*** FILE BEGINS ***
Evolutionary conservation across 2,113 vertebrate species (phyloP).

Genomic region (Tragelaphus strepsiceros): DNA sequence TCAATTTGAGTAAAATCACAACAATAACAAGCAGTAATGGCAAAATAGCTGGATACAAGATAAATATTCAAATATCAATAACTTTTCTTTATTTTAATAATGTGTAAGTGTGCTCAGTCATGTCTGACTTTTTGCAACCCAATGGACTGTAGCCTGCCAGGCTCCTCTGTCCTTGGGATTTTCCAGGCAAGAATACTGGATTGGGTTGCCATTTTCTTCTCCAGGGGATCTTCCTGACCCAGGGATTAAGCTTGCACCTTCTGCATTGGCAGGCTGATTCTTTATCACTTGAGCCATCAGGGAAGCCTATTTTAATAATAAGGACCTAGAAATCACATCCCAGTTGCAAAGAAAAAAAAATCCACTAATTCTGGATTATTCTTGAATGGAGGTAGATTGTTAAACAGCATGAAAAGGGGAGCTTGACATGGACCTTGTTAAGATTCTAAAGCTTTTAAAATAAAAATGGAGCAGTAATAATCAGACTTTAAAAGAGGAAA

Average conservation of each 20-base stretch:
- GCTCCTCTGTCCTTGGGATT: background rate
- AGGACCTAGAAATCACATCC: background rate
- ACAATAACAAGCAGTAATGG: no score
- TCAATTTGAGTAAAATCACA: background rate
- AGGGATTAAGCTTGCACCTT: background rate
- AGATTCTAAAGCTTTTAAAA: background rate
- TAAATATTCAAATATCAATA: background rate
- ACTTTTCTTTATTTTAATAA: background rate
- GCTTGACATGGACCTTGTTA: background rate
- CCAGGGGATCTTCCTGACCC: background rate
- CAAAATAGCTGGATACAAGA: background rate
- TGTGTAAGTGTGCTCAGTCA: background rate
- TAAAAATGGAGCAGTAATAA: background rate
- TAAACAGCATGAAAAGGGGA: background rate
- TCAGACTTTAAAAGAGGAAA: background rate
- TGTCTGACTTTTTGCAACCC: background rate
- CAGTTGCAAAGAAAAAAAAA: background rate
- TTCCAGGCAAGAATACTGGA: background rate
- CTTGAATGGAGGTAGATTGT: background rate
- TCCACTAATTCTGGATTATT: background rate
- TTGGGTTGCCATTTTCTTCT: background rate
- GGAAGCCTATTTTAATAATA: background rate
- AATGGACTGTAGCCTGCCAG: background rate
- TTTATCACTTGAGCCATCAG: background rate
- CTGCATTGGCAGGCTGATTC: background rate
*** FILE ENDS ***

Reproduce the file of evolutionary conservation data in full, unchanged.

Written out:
Evolutionary conservation across 2,113 vertebrate species (phyloP).

Genomic region (Tragelaphus strepsiceros): DNA sequence TCAATTTGAGTAAAATCACAACAATAACAAGCAGTAATGGCAAAATAGCTGGATACAAGATAAATATTCAAATATCAATAACTTTTCTTTATTTTAATAATGTGTAAGTGTGCTCAGTCATGTCTGACTTTTTGCAACCCAATGGACTGTAGCCTGCCAGGCTCCTCTGTCCTTGGGATTTTCCAGGCAAGAATACTGGATTGGGTTGCCATTTTCTTCTCCAGGGGATCTTCCTGACCCAGGGATTAAGCTTGCACCTTCTGCATTGGCAGGCTGATTCTTTATCACTTGAGCCATCAGGGAAGCCTATTTTAATAATAAGGACCTAGAAATCACATCCCAGTTGCAAAGAAAAAAAAATCCACTAATTCTGGATTATTCTTGAATGGAGGTAGATTGTTAAACAGCATGAAAAGGGGAGCTTGACATGGACCTTGTTAAGATTCTAAAGCTTTTAAAATAAAAATGGAGCAGTAATAATCAGACTTTAAAAGAGGAAA

Average conservation of each 20-base stretch:
- GCTCCTCTGTCCTTGGGATT: background rate
- AGGACCTAGAAATCACATCC: background rate
- ACAATAACAAGCAGTAATGG: no score
- TCAATTTGAGTAAAATCACA: background rate
- AGGGATTAAGCTTGCACCTT: background rate
- AGATTCTAAAGCTTTTAAAA: background rate
- TAAATATTCAAATATCAATA: background rate
- ACTTTTCTTTATTTTAATAA: background rate
- GCTTGACATGGACCTTGTTA: background rate
- CCAGGGGATCTTCCTGACCC: background rate
- CAAAATAGCTGGATACAAGA: background rate
- TGTGTAAGTGTGCTCAGTCA: background rate
- TAAAAATGGAGCAGTAATAA: background rate
- TAAACAGCATGAAAAGGGGA: background rate
- TCAGACTTTAAAAGAGGAAA: background rate
- TGTCTGACTTTTTGCAACCC: background rate
- CAGTTGCAAAGAAAAAAAAA: background rate
- TTCCAGGCAAGAATACTGGA: background rate
- CTTGAATGGAGGTAGATTGT: background rate
- TCCACTAATTCTGGATTATT: background rate
- TTGGGTTGCCATTTTCTTCT: background rate
- GGAAGCCTATTTTAATAATA: background rate
- AATGGACTGTAGCCTGCCAG: background rate
- TTTATCACTTGAGCCATCAG: background rate
- CTGCATTGGCAGGCTGATTC: background rate